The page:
Rather than overload you (and put you to sleep) with an overly-long slide show of my vacation, I'll break it up and give you a few pics a day. How's that? :) What, you're already asleep? Wake up, damn it!
I'm not presently at my funniest, owing to jetlag, a cold from hell, and my deceased cat, but I'll see what I can do.
Today we have York, founded AD 71, which was not where we started (York, I mean. I was born after AD 71, believe it or not.) We started in Scotland, but I managed, near the end of that segment, to erase all the photos on my camera. It probably would have been wise to read the manual on my new camera before I started fooling around with it while bored on a train. Duh!
This is the River Ouse in York, England, from Skeldergate Bridge. Beautiful! But it floods, sometimes badly.
Here we have a part of the absolutely incredible York Minster, probably my favourite church in all of the UK (though I am extremely fond of Bath Abbey.) It is the largest gothic cathedral in Northern Europe, and made my friend Phyllis cry when she first went inside. This was my third visit and I remain impressed by it.
The round window is the famed "Rose window" which suffered in the tragic fire of 1984 but has been restored. The poor Minster has suffered several fires over the years.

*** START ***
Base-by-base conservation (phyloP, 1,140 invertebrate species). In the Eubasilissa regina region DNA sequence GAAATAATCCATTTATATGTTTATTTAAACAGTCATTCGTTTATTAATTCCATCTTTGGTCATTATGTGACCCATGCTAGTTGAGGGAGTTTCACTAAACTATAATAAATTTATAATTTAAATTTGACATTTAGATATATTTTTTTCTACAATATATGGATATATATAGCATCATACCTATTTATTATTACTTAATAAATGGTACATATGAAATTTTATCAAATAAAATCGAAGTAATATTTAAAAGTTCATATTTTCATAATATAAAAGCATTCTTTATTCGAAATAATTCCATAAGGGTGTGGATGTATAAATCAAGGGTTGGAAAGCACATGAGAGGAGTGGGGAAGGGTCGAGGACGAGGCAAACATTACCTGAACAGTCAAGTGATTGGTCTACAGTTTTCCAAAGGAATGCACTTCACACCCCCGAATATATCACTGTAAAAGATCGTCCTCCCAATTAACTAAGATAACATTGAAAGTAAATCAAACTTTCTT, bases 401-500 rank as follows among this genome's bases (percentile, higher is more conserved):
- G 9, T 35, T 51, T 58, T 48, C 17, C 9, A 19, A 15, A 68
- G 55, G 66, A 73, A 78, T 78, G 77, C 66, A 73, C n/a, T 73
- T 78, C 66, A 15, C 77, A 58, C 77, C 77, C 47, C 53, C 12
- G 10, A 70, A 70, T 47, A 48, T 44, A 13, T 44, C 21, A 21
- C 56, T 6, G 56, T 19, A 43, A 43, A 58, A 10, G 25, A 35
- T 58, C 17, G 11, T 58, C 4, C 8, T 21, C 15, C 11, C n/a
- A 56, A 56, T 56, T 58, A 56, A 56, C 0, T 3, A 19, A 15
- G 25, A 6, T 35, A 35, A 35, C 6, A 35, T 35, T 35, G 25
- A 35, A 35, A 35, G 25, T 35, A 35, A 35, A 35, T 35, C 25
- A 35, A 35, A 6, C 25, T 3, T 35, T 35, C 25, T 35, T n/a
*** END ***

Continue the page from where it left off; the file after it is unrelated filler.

Moving on, here is just some of the beautiful stained glass inside the Minster. Wikipedia says that York Minster has "the largest expanse of medieval stained glass in the world." I can believe it!
A section of ceiling...
And now we're out of the Minster and at an ancient city gate. This is Micklegate Bar. They used to stick severed heads on top of it. Fortunately that tradition has died out.
This is Clifford's Tower, another interesting bit of York (oh hell, all of York is interesting!) It was part of York Castle. In 1190, 150 Jews were trapped there by a raging mob bent on murder. Rather than submit to that, the group committed suicide. Details vary slightly on this. some say they slit their throats, some say they set the tower on fire (there was definitely a fire, regardless.) Whatever happened, it's a sad story. You can read about it on Wikipedia, if you click on the Clifford's Tower link at the start of this paragraph.
And now for something completely different (and definitely not kosher!) Who knew that LARD was something worth advertising at a pork butcher?
And finally, off we went to Bath. Which I will cover another day, when you have recovered from your York visit! We were both knitting scarves on the way to Bath.